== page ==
There’s a lot to gab about this week, so it’s a good thing our hosts had some extra time. Among other things, the trio delve into the moral scolds who think it’d be a great idea to bowdlerize our favorite children’s stories; and they’re glad to hear how Vivek Ramaswamy will shake things up as the newest Republican candidate for 2024.

Then Eli Lake, who spoke with the hosts the day after the invasion, returns to assess Ukraine, Russia and the United States after one year. They get into Putin’s troubles, Europe’s surprising resilience, China’s alleged jump into the fray, and… nukes, of course.

The hour may be late to protect America’s future, but all is not lost. We can sense this thanks to the actions of men like today’s guests. Mark Bauerlein joins Rob, Peter and James to discuss how universities have robbed the young of the grand narrative, along with his work at Sarasota’s New College.

Andrew Gutman, who made headlines two years ago as a frustrated father willing to speak up, returns to cover some of the startling national trends in primary education, and the lengths he’s been going through to get his child a real education. (Keep an eye for the upcoming “Take Back Our Schools” which will feature James Lindsay in the guest chair!)

For all the talk of walking and chewing gum vis-a-vis America’s looming threats to national security, have you ever asked whether China is the walking part or the chewing gum? Elbridge Colby has. He joins Rob, James and Charles to explain why the analogies to multitasking are divorced from our current defense strategy — such as it is — and why even thinking back to the Cold War can only do so much for us.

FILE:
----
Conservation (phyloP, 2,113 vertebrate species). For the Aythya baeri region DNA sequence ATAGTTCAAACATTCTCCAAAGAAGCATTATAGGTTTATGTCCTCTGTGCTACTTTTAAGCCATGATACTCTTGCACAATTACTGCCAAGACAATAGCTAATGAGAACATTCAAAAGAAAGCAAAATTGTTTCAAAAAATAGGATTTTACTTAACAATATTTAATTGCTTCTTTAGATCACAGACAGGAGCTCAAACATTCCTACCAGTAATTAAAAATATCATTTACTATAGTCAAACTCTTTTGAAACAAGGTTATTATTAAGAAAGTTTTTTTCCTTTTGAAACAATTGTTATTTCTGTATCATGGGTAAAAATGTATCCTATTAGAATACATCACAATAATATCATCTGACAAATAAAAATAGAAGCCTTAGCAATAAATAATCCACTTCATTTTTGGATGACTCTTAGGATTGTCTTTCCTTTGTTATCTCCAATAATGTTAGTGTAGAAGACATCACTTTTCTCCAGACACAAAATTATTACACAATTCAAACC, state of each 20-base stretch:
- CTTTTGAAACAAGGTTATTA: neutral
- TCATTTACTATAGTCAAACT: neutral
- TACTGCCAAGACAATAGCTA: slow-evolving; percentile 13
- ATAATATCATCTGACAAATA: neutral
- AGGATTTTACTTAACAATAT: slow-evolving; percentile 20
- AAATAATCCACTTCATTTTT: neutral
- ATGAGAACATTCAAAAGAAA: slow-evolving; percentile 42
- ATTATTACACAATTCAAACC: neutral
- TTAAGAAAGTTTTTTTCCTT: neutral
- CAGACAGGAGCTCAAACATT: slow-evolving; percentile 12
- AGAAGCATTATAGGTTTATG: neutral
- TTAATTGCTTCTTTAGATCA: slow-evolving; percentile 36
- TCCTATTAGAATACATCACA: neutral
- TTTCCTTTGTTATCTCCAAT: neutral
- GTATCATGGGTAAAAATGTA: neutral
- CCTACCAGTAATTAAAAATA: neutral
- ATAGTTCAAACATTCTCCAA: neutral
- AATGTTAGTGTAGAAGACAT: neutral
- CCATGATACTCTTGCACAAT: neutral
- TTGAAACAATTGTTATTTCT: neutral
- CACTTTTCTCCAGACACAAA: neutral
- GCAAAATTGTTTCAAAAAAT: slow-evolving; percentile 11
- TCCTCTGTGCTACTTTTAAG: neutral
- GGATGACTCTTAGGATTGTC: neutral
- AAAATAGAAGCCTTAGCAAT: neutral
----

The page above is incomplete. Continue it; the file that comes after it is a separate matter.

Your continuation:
Our hosts get into lousy speeches and wonder if ChatGPT could make for an improvement; plus they say farewell to the essential Burt Bacharach.

There’s no other way to put it: the viral video showing Tyre Nichols vicious beating at the hands of Memphis police officers was shocking and despicable. Rafael Mangual — the head of research for the Policing and Public Safety Initiative at the Manhattan Institute — joins James, Peter and Steve to explain why activists and politicians are wrong to see this as a vindication of their insistence on policies that are sure to exacerbate the problem.

Our hosts also get to applaud Republicans playing offense on education and committee selections; they muse on the laptop formerly known as Russian disinformation; and can’t help but get swept away by the Chinese spy balloon.

Agree with him or not, our guest today is a man of true grit. Former Navy SEAL and representative of Texas’ 2nd congressional district, Dan Crenshaw joins the podcast to discuss the Intel Community; the rising temperature of the conflict in Ukraine; and our very own border, which, you may have heard, has its own problemos.

Florida man Charlie Cooke is with us again, and he’s got thought on football and his governor. James defies Twitter, comes out as pro-“the” and anti-peasantry; Peter still likes what we used to call chivalry.

Even if it weren’t for voter sentiments over the last few years, a slew of electoral losses might make changes at the RNC seem like a no-brainer. And yet there’s only one member of the committee who’s willing to do anything about the party’s dismal performance. Harmeet Dhillon returns to lay out her impressive list of ideas to break the GOP’s addiction to losing. (Visit her site to support however you can.)

Steve Hayward fills in for the roaming Rob Long. He, Peter and James discuss megalomaniacs in Davos and disdain for academic excellence in Fairfax County.